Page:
Power Players

‘Who am I? Why am I here?’ A look back at memorable vice presidential debate moments

Power Players

Spinners and Winners

The sole vice presidential debate of 2012 is tomorrow night, and with presidential polls showing the race tightening, the heat is on both Vice President Joe Biden, and Congressman Paul Ryan to perform. But how much do vice presidential debates influence the final outcome?

The first vice presidential debate was only 36 years ago. President Ford's running mate Bob Dole faced off against Jimmy Carter's VP pick Walter Mondale. It was the first VP debate and the first VP debate gaffe, when World War II hero Bob Dole seemed to imply that the all the American wars of the 20th century, even the struggle to defeat Nazi Germany, were partisan exercises.

"It's not a very good issue any more than the war in Vietnam would be, or World War II or World War I or the war in Korea - all Democrat wars, all in this century," said Dole. "I figured it up the other day. If we added up the killed and wounded in Democrat wars in this century, it would be about 1.6 million Americans, enough to fill the city of Detroit."

"I think Senator Dole has richly earned his reputation as a hatchet man tonight," replied Mondale. Mondale won that exchange and ultimately the vice presidency.

In 1988, Dan Quayle squared off against Lloyd Bentsen, and insisted he had plenty of experience to be vice president.

"I have as much experience in the Congress as Jack Kennedy did when he sought the presidency," said Quayle.

"Senator, I served with Jack Kennedy, I knew Jack Kennedy. Jack Kennedy was a friend of mine. Senator, you're no Jack Kennedy," said Bentsen, in what has become one of the most memorable debate comebacks in recent history. But it did not matter, the Bush-Quayle ticket won in an electoral landslide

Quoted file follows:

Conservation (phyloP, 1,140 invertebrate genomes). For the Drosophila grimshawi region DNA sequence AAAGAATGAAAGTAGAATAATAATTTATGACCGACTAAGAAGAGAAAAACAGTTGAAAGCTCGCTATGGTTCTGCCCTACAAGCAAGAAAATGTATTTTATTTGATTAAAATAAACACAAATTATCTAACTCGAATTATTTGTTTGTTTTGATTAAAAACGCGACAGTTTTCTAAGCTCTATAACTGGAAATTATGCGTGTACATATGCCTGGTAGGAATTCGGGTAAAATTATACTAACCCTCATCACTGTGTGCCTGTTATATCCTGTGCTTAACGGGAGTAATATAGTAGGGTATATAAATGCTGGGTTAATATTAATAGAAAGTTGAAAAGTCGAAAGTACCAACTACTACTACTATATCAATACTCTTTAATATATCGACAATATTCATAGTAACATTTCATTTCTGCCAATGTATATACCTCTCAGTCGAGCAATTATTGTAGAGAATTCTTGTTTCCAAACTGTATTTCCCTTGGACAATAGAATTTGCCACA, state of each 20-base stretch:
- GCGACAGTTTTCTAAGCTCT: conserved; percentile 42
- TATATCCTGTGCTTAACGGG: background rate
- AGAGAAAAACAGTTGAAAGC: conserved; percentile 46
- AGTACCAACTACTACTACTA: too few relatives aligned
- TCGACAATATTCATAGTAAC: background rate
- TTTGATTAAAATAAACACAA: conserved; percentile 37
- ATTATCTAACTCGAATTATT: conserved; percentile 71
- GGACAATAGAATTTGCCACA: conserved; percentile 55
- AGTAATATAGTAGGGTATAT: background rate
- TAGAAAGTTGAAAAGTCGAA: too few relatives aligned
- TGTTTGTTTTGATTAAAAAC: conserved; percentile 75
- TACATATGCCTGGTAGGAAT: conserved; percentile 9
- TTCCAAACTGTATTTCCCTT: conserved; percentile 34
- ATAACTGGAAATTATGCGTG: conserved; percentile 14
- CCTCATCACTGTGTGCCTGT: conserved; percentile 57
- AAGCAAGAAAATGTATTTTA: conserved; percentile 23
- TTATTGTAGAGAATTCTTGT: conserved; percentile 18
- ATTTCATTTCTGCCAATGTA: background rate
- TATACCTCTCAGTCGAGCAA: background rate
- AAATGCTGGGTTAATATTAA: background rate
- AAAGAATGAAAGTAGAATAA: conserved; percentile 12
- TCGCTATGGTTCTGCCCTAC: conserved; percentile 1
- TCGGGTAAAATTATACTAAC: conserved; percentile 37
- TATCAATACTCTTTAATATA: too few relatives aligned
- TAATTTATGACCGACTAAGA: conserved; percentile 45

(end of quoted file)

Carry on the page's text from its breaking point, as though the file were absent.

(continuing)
In the first three-way vice presidential debate in 1992, the most memorable lines of the debate came from Ross Perot's running mate - Admiral James Stockdale.

"Who am I? Why am I here?" asked the admiral in his opening remarks, hip to the fact that voters were focused on the match-up between the Republican and Democratic tickets.

"I would like to get in -- I feel like I'm an observer at a ping pong game," he said, when moderator Hal Bruno, of ABC News, gave him a chance to jump back into the debate after nearly five minutes had passed without him saying anything.

The most-watched vice presidential debate was just four years ago, when Sarah Palin debated Joe Biden. It was generally seen as one of Palin's best performances of the campaign.

Check out more highlight's from this week's Spinners and Winners. And tune into ABCNews.com and Yahoo.com on Thursday for live streaming coverage of the 2012 Vice Presidential Debate moderated by ABC News' Martha Raddatz in Danville, Ky. Coverage kicks off with ABC News' live preview show at noon. Full debate coverage begins at 8 p.m.

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